Cannabis refers to a group of plants with psychoactive properties, known as Cannabis sativa, Cannabis indica, and Cannabis ruderalis. The term cannabis is widely used to refer to any plant in the genus Cannabis, including dried flowers and leaves (marijuana), seeds, extracts and resins. Between 60 and 100 chemicals called cannabinoids and some 300 non-cannabinoid chemicals are produced by the cannabis plant.
In Australia, medicinal cannabis refers to a range of quality assured, pharmaceutical cannabis preparations intended for therapeutic use.
Medicinal cannabis products must be prescribed by a doctor to treat the symptoms of a medical condition or, the side effects of a medical treatment (e.g. chemotherapy). Medicinal cannabis preparations include tablets, oils, tinctures and other extracts.
Medicinal cannabis products are predominantly extracts from the cannabis plant – called ‘phytocannabinoids’ – used to treat an expanding list of medical conditions including epilepsy, multiple sclerosis, chronic non-cancer pain, nausea and vomiting due to chemotherapy, and palliative (end-of-life) care.
CBD, or cannabidiol, is one of many cannabinoids in the cannabis plant. Researchers have been looking at the possible therapeutic uses of CBD. CBD is not psychoactive i.e. it doesn’t result in the ‘high’ feeling often related to the use of cannabis.
CBD oil can be extracted from the leaves, stalk, and flowers of the cannabis plant and manufactured with a carrier oil such as hemp, olive or MCT oil. CBD oil can be ingested sublingually, in capsules or mixed with food or drinks or applied topically.
Delta-9 tetrahydrocannabinol (THC) is the main cannabinoid responsible for the ‘high’ and psychoactive effects produced by cannabis, and the reason for recreational use as an illicit drug. Certain THC containing products have been registered on the ARTG (Australian Registry of Therapeutic Goods) for specific disease states.
Hemp, or industrial hemp is a variety of the Cannabis sativa plant species and is cultivated for seed or fibre production. Hemp has very low levels of THC (max 1%) and as a consequence does not have psychoactive effects. Hemp fibre and pulp can be used in industrial and consumer textiles, paper and building materials, while hemp seed and hemp seed oil can be used in industrial products, cosmetics and food products.
Generally, there is no difference between marijuana and cannabis and the two terms are often used to describe the same thing. Cannabis describes cannabis products in general. Marijuana specifically refers to cannabis products that are made from the dried flowers, leaves, stems and seeds of the cannabis plant.
Accessing medicinal cannabis
Patients can access medicinal cannabis on prescription from their authorised medical practitioner and dispensed by a pharmacist.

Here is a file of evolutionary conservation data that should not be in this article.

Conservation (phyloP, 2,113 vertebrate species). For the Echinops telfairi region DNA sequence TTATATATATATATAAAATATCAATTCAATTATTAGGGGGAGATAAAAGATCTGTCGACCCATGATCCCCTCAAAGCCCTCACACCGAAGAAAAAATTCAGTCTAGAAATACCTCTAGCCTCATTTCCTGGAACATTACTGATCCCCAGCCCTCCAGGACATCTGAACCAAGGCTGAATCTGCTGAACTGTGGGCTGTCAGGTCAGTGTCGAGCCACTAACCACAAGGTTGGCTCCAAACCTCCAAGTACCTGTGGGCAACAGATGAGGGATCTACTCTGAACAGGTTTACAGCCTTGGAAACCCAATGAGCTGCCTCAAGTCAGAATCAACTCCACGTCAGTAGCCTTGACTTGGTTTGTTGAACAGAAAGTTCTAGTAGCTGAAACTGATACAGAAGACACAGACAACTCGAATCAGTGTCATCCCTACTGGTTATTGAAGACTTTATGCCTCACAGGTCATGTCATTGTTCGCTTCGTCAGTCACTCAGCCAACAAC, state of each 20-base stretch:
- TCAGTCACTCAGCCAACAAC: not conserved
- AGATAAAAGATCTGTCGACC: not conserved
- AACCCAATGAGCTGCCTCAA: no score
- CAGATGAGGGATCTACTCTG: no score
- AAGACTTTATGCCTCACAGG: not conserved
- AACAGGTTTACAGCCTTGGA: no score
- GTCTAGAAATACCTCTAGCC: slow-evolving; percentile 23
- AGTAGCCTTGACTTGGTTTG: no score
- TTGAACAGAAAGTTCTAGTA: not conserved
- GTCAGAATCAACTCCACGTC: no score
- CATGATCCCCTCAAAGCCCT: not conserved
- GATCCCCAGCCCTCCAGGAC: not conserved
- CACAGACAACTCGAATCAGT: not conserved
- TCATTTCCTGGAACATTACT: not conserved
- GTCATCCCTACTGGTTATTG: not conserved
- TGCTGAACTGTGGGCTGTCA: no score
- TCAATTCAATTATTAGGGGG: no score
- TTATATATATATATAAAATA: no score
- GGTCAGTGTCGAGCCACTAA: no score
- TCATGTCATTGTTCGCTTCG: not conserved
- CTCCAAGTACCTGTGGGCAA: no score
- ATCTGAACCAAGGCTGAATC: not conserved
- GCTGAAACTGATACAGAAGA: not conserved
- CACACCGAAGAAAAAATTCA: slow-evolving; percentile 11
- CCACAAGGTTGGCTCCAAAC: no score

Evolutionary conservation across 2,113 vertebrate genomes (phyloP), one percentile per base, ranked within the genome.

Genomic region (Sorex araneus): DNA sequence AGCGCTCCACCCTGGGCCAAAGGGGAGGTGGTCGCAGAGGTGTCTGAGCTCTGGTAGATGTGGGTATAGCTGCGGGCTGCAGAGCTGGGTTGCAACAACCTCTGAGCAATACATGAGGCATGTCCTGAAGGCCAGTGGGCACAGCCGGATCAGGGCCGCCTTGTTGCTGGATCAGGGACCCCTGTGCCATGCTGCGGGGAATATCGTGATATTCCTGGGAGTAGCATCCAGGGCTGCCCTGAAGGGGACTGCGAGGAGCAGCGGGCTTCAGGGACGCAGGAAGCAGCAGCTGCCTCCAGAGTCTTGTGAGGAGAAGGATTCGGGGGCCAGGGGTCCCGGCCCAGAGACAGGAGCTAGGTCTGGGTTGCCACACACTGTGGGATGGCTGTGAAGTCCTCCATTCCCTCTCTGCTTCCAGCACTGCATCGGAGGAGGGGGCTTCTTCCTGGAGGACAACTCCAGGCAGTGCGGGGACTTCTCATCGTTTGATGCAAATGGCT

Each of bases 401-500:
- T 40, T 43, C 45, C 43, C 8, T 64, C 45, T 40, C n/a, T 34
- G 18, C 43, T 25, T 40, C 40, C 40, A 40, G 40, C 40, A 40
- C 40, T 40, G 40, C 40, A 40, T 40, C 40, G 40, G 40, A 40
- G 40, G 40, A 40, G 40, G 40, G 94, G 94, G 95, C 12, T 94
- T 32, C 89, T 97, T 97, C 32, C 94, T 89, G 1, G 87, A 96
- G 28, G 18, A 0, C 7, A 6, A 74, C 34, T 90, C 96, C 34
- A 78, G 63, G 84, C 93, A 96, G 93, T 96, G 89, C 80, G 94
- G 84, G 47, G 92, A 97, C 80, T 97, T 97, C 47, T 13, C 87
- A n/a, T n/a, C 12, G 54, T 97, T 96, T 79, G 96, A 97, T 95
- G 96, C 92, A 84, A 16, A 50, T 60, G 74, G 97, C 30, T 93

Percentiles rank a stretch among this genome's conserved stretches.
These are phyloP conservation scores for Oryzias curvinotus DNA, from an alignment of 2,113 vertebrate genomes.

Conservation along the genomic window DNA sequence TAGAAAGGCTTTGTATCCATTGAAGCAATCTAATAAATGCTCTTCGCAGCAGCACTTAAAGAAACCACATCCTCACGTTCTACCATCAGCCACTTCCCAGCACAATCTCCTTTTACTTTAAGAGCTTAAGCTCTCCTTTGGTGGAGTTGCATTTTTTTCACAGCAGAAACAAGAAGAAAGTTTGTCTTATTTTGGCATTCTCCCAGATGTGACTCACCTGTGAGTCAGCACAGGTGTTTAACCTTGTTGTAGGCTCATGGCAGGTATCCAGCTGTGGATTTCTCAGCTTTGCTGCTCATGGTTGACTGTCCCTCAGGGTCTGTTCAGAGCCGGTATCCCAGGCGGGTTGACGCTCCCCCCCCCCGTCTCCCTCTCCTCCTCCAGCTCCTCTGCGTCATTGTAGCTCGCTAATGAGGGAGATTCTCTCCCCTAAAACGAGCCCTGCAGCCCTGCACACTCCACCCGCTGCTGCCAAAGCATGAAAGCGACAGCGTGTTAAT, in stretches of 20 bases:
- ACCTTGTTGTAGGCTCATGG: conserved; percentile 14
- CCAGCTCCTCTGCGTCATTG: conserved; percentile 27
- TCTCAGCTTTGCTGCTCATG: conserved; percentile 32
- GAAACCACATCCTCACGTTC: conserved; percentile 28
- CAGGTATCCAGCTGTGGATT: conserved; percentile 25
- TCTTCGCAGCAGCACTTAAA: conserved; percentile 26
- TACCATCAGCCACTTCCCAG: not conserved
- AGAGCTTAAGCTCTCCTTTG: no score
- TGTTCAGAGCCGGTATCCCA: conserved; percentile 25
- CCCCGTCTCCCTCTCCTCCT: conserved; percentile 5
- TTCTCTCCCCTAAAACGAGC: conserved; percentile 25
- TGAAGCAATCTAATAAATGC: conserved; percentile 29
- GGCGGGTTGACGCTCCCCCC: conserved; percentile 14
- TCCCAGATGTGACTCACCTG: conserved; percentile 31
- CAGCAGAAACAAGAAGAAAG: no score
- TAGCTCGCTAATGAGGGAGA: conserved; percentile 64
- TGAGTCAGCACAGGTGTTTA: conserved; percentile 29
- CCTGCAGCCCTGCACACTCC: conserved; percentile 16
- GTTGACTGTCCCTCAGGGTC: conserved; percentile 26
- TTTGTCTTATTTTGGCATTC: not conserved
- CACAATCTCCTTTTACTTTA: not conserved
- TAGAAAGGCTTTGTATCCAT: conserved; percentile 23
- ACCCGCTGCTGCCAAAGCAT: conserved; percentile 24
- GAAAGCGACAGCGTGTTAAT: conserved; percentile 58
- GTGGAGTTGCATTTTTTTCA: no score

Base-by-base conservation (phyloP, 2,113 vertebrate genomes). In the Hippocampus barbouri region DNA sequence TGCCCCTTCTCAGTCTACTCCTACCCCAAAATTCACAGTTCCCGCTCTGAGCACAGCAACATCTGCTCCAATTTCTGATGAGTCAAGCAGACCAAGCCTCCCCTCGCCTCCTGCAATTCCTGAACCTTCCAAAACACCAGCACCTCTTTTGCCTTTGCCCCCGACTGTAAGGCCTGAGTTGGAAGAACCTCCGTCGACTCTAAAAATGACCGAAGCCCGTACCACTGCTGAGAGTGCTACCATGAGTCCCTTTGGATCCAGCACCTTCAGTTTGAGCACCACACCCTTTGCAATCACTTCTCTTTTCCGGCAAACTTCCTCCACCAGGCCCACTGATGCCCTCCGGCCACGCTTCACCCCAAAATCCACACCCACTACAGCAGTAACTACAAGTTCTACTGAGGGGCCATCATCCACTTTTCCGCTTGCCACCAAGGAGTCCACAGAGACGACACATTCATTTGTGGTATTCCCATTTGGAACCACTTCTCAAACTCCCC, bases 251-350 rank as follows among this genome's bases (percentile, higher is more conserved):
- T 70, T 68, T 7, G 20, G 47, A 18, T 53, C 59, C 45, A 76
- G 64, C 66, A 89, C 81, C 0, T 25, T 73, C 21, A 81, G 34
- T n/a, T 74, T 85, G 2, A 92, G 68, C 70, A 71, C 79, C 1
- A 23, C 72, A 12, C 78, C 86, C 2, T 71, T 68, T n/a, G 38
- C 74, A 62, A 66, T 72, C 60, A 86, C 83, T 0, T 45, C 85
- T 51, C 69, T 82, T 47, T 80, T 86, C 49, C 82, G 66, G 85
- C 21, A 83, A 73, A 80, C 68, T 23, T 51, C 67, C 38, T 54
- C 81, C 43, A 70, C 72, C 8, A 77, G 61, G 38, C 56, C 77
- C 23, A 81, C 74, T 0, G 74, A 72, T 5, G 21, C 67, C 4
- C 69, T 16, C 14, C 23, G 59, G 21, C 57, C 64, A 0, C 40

No. In Australia, any medical practitioner can prescribe a medicinal cannabis product for their patient, if they believe it is clinically appropriate and have the necessary Commonwealth and/or state approvals.
Medical practitioners do not need to gain accreditation, nor be specialists in a particular field.
Any patient, with any medical condition can be prescribed medicinal cannabis by their doctor, if the medical practitioner believes it is clinically appropriate and the best treatment for the condition, after considering all treatment options.
For patients, the first step is to discuss medicinal cannabis with your doctor.
Legal medicinal cannabis products can only be accessed via prescription from your treating doctor or specialist, where they believe it may be beneficial for your condition.
Your doctor will need to apply for the relevant Commonwealth and/or State approvals to prescribe medicinal cannabis.
Medicinal cannabis is a relatively new treatment, and some health professionals may not yet feel sufficiently informed to prescribe it.
Seeking a second opinion for important healthcare decisions from another healthcare professional can give you reassurance about a decision or give you the opportunity to opt for a different choice about a diagnosis or treatment.
Medicinal cannabis and the law
No. The changes to the Narcotics Drugs Act 1967 to allow the controlled cultivation of cannabis for medicinal or scientific purposes under a national licencing scheme came into operation on 30 October 2016. However, this law does not apply to growing or using cannabis for recreational or non-medical purposes. The use or cultivation of cannabis outside of regulated medicinal purposes remains illegal, unless this cultivation is allowed because of specific local guidelines, like in the ACT in Australia. For the rest of the country, people cannot legally grow their own cannabis for medicinal use even if it has been prescribed to them by an authorised doctor.
It is a criminal offence to drive with THC present in your saliva, blood or urine. If your treatment plan does include medicinal cannabis containing THC, this puts you at risk to have THC present while driving. Patients should discuss the implications for safe and legal driving with their doctor.
There are various initiatives addressing the concerns of driving while having certain cannabinoids in your system. Information can be found in the following links: